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Caring for underserved communities at home and abroad

Caring for underserved communities at home and abroad

“I believe my first real medical encounter may have been at Advocate Trinity Hospital in Chicago. I was 16, and the hospital was called South Chicago Community Hospital,” says Dr. Julie Taylor, who practices family medicine there today.

When her father suffered a heart attack in their home, Dr. Taylor remembers calling 911 for help. She also called her sister-in-law, who was a nurse. Dr. Taylor tried following instructions her sister-in-law gave over the phone while the family waited for paramedics to arrive. But at that time, Dr. Taylor was not trained to handle that type of situation.

“The time it took for the ambulance to come seemed so long,” she recalls. “I knew when they were working on him, my father was not coming back. I remember watching and feeling so helpless.”

Although her father was transported to Advocate Trinity, he did not recover.

“Because I did not have the knowledge I needed to help my father, I resolved right then that I would practice medicine one day,” she says. “I became a doctor because I wanted to help people.”

Dr. Taylor joined her high school’s health careers club and has kept to her resolve ever since. After completing her medical studies at the University of Illinois at Chicago Medical School and a residency at Cook County Hospital, Dr. Taylor joined the staff of Advocate Trinity, where her inspiration to become a physician and help people in her underserved community began.

 

 

 

 

 

 

 

 

 

When she is not working with her Southeast Side patients, Dr. Taylor travels the world with Mission Partners for Christ, providing free health care to people in undeveloped countries.

“I have to say I have been bitten by the medical missionary bug,” she says.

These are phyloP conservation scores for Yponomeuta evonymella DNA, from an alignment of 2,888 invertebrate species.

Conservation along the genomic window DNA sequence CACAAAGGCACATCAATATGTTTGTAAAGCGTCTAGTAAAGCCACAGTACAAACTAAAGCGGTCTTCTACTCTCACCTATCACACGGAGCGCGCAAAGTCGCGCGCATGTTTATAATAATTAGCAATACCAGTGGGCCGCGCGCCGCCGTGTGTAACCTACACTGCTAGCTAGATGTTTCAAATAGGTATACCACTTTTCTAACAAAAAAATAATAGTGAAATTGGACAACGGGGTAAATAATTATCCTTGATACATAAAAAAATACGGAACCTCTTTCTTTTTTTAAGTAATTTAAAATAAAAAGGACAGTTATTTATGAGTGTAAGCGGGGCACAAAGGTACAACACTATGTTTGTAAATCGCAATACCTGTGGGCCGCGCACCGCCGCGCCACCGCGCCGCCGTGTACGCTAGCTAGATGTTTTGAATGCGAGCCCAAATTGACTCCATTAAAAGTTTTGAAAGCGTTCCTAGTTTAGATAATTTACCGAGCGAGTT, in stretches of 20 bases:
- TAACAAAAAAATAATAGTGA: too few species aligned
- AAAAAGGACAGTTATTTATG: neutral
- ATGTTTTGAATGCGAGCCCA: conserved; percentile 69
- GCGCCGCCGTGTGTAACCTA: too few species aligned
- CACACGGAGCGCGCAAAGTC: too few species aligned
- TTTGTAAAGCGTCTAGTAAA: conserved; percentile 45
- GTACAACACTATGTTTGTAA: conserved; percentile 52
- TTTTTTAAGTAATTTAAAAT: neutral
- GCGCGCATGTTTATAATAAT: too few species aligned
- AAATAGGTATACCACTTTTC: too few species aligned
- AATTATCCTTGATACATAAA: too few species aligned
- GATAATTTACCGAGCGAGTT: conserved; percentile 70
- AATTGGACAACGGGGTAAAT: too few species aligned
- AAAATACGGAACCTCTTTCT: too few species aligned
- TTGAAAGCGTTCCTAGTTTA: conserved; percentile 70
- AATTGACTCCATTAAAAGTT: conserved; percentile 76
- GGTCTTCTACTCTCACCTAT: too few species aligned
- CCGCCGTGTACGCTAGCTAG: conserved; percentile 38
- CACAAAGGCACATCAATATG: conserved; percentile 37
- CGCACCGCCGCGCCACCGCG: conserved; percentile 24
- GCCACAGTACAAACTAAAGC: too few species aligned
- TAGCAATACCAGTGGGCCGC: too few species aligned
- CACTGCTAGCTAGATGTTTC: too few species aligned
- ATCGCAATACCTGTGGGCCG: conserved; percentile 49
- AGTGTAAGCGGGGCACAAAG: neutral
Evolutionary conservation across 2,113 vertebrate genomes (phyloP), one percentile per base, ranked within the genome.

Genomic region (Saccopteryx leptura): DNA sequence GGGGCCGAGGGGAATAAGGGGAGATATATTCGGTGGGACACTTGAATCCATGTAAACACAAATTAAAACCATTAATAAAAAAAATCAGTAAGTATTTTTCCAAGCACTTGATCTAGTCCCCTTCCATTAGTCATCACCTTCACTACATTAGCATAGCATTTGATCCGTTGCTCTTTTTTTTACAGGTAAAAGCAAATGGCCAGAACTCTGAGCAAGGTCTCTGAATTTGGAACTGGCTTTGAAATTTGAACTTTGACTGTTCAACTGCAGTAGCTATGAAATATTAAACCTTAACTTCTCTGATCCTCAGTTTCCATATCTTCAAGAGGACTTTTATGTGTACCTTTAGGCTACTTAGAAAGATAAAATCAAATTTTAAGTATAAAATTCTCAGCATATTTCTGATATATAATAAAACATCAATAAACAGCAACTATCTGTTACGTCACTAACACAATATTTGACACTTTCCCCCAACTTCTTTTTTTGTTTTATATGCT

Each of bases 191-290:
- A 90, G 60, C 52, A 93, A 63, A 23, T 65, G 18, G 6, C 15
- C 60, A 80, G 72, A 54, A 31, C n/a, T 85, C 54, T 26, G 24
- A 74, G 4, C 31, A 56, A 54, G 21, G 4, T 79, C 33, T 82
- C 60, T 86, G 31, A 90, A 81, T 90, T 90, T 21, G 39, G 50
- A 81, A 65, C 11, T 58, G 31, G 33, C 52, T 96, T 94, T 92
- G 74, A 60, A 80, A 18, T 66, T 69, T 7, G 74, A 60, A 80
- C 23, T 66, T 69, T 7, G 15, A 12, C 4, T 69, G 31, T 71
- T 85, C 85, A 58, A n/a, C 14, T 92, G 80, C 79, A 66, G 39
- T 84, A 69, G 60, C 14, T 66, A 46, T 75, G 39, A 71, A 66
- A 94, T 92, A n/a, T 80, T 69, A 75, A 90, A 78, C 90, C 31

Since 2001, Dr. Taylor has completed over a dozen short-term missions to Senegal, Haiti and Tanzania. On March 19, she completed a four-day medical mission to Liberia. She leaves for Haiti in May. And she has medical mission trips planned for at least two more African countries later this year.

Each trip includes a four-day clinic, similar to a health fair, that sees a total of 1,400 people with a variety of health needs. During these clinics, Dr. Taylor has treated fungal infections, malaria and Tinea Capitis (ring worms in the scalp), administered diabetes screenings and distributed over-the-counter supplies such as Tylenol and vitamins.

Most importantly, Dr. Taylor has shown hundreds of people how to manage their health conditions without medication because they do not have access to medicine.

“It’s a vacation with a purpose. We just open the door and show the love of Christ and compassion by giving health care,” she says. “We go with intentions of being a blessing to the people we help. But it turns out that they are blessings to us. The people are so grateful we have come so far for them – you really feel appreciated.”

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Comments

One Comment

  1. I’ve be a patient of Dr. Taylor for some years now and I’ve never heard this side of her. I feel very blessed to have such a thoughful Dr. Dr. Taylor you are a very great person as well as an awesome Dr. Keep up the GREAT WORK.

About the Author

Cassie Richardson
Cassie Richardson

Cassie Richardson, health enews contributor, is manager of public affairs and marketing at Advocate Trinity Hospital in Chicago. She has more than 10 years of experience in health care communications, marketing, media and public relations. Cassie is a fan of musical theatre and movies. When she’s not spreading the word about health and wellness advancements, she enjoys writing fiction.